Thousands fled India-controlled Kashmir. Are they better off in Pakistan?
Some 35,000 Kashmiris fled from Indian-controlled Kashmir during the 1990s to settle in Pakistan, a country that has not yet granted citizenship to up to 40 percent of the migrants.
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“They were invited and told to stay until the dispute was resolved. When they came they were welcomed but it was expected that their stay would be temporary so Pakistan said ‘We don’t have to give you ID cards because you have the right to self-determination.' " This situation continued and continued and they’re still in the same situation they were in when they arrived, and now the third and fourth generations have been born within the camps.”Skip to next paragraph
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'We want to go back home, but only after the Indian Army has left'
At Rana’s residence, a make-shift shanty home with a corrugated iron roof, on the outskirts of Muzaffarabad city, three families crowd into two rooms and subsist on government welfare checks of $17 per person per month. Not one of the family possess a Pakistani ID card– including Rana and his younger brother Mushtaq, who was born in Muzafarrabad.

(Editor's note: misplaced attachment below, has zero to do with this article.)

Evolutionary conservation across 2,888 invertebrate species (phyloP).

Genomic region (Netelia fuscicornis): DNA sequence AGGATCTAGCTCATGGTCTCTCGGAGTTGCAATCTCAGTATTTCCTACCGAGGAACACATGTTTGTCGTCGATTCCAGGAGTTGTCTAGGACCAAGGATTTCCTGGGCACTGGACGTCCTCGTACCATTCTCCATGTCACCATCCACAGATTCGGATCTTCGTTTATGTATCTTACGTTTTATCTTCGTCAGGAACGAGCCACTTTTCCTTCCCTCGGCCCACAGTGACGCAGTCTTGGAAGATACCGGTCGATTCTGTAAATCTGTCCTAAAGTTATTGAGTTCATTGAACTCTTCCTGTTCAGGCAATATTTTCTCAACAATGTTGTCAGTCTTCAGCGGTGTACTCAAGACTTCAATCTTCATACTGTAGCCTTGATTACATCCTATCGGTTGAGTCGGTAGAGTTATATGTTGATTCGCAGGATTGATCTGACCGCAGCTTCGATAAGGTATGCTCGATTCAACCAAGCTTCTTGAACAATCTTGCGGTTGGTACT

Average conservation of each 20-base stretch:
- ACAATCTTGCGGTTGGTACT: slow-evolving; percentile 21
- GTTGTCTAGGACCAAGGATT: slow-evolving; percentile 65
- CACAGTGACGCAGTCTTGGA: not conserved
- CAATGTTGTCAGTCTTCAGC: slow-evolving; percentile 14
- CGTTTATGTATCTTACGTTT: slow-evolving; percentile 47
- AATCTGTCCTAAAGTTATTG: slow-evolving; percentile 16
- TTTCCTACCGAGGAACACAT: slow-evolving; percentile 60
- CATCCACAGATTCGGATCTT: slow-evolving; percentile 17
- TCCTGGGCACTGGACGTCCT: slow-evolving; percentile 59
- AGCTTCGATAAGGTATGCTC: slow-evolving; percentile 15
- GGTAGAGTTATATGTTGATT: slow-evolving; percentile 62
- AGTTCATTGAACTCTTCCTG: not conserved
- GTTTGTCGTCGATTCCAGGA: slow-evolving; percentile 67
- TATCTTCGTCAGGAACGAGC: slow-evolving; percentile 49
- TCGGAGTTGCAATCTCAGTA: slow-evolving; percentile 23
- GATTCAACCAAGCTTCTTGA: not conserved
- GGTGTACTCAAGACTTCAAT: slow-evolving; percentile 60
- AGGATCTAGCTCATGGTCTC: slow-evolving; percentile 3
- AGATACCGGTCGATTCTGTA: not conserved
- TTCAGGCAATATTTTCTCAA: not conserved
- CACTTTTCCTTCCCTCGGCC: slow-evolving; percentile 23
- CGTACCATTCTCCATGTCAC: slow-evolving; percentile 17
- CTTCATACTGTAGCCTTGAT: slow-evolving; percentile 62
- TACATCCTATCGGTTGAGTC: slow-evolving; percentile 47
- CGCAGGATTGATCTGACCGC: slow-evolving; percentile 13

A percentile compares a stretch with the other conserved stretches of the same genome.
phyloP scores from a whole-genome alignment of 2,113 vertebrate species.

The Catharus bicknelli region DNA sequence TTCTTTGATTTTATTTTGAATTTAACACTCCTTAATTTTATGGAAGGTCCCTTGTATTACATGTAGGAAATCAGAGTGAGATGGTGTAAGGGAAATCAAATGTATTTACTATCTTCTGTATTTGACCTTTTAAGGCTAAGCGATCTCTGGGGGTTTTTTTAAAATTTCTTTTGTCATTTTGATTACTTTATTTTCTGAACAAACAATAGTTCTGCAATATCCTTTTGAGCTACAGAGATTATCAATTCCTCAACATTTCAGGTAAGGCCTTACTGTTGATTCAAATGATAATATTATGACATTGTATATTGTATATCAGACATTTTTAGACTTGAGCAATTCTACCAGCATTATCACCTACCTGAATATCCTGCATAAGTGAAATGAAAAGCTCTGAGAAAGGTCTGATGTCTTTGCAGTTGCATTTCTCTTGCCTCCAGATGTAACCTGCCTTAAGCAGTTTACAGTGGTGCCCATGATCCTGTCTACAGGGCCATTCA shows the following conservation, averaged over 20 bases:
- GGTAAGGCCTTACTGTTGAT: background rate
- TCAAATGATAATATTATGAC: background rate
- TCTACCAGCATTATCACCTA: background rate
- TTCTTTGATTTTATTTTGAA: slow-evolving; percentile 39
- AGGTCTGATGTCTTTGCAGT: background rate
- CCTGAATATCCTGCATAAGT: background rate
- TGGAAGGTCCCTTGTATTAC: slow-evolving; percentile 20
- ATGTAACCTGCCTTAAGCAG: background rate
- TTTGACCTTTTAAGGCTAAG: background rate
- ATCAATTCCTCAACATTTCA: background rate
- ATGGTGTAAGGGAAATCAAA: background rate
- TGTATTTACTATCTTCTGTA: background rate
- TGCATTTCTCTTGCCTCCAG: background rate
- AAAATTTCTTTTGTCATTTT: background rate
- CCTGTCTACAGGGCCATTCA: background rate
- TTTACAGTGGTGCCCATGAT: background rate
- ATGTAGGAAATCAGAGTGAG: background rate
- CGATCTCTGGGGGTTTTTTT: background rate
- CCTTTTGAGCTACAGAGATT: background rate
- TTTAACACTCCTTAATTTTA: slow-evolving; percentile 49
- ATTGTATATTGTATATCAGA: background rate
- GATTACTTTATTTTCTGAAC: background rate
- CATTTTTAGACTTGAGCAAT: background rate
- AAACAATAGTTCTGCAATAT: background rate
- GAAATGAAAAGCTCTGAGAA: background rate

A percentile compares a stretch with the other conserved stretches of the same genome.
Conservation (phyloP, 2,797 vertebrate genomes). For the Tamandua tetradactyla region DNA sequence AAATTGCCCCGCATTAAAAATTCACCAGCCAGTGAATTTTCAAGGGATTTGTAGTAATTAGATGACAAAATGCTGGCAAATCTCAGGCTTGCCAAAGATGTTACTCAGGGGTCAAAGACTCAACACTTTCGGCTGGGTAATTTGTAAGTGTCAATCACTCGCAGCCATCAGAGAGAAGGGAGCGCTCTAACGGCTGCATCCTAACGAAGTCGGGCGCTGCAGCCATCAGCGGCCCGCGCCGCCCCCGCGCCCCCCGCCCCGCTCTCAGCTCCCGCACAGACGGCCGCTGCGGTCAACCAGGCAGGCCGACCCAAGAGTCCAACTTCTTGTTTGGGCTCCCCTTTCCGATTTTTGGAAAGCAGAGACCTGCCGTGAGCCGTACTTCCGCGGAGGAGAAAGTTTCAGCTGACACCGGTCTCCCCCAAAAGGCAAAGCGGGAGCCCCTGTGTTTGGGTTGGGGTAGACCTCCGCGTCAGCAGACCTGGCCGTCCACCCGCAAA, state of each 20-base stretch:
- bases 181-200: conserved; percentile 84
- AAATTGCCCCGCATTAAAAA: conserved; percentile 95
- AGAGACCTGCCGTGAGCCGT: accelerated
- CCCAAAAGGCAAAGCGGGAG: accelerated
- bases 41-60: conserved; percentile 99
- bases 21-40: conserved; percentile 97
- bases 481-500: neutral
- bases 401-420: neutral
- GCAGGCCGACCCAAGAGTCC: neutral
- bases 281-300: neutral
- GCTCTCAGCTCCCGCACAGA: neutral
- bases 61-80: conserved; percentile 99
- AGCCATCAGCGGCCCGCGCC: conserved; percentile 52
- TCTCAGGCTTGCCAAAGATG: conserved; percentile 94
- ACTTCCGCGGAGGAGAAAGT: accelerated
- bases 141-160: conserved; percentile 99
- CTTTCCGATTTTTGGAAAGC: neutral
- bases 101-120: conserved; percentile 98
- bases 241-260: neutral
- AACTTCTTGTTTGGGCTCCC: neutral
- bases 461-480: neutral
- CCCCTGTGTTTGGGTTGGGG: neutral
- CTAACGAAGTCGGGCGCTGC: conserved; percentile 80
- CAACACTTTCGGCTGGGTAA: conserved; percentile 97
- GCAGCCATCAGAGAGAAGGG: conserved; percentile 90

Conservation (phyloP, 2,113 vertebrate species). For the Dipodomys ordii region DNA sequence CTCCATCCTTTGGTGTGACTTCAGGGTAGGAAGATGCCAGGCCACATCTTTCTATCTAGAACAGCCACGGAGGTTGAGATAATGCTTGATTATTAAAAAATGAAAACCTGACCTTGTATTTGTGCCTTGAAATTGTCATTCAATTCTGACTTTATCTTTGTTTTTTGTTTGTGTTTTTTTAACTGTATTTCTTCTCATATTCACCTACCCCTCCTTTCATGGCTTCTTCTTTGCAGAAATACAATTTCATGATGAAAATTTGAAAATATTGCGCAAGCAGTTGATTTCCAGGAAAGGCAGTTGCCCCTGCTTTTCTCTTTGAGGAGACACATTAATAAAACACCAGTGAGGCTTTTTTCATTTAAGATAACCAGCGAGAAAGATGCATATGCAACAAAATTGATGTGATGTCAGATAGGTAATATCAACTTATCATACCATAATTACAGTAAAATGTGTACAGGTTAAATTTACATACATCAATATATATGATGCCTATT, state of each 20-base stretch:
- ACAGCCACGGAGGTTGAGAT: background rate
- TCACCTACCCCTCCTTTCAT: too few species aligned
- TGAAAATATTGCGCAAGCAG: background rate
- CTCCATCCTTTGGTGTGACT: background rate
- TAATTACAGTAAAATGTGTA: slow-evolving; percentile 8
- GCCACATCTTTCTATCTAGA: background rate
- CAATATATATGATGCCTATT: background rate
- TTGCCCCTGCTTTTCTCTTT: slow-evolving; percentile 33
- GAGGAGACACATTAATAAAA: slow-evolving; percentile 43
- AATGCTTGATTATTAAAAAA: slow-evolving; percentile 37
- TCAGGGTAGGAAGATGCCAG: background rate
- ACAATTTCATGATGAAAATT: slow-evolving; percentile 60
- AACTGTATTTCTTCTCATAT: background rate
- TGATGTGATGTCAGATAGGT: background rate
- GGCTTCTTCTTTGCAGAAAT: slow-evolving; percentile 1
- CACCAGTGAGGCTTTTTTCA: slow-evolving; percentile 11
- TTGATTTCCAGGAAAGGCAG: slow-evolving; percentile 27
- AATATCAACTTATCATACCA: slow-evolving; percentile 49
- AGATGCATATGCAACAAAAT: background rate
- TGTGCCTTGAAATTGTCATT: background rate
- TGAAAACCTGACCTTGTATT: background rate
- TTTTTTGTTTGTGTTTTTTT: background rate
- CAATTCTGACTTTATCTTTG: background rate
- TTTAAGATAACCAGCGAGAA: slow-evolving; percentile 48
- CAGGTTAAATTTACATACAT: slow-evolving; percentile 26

“We left our lands, our properties, our animals and businesses to come here,” says Abdul, the family head. “We want to go back home, but only after the Indian Army has left. What business do they have in Kashmir?” he asks.
Few can afford to visit or contact relatives back home
Only 1 percent of the total population of Kashmir claims to have been able to visit friends of relatives on the other side in the last five years, according to a recent poll by the Chatham House think tank in London.
Having left behind their possessions, almost none of the migrants have been able to return to meet loved-ones, and some have not even been able to afford to make telephone contact. The much-touted bus service between the two Kashmirs, launched as part of peace efforts between India and Pakistan in 2005, is “just for show” they say, as bureaucratic hurdles make travel impossible for the common man.
A people without a home, 'it's like we don't exist'
At the Manak Piyan camp at Muzaffarabad, home to some 2,000 migrants, a school teacher who asked not to be named because of his past membership in a militant group supported by Pakistani intelligence, says: “Nobody wants to take responsibility for us, it’s like we don’t exist." Before fleeing India, the teacher studied at the Srinagar SP college.
He finally got his ID card seven years ago, after a long struggle with red tape. Some members of the community petitioned the High Court in 2005 for citizenship rights, but the court’s ruling extended only as far as a few dozen individual cases. Other migrants were granted citizenship in 2006 in the run-up to the Azad Jammu Kashmir state elections, in what some felt was a cynical ploy by politicians to garner votes.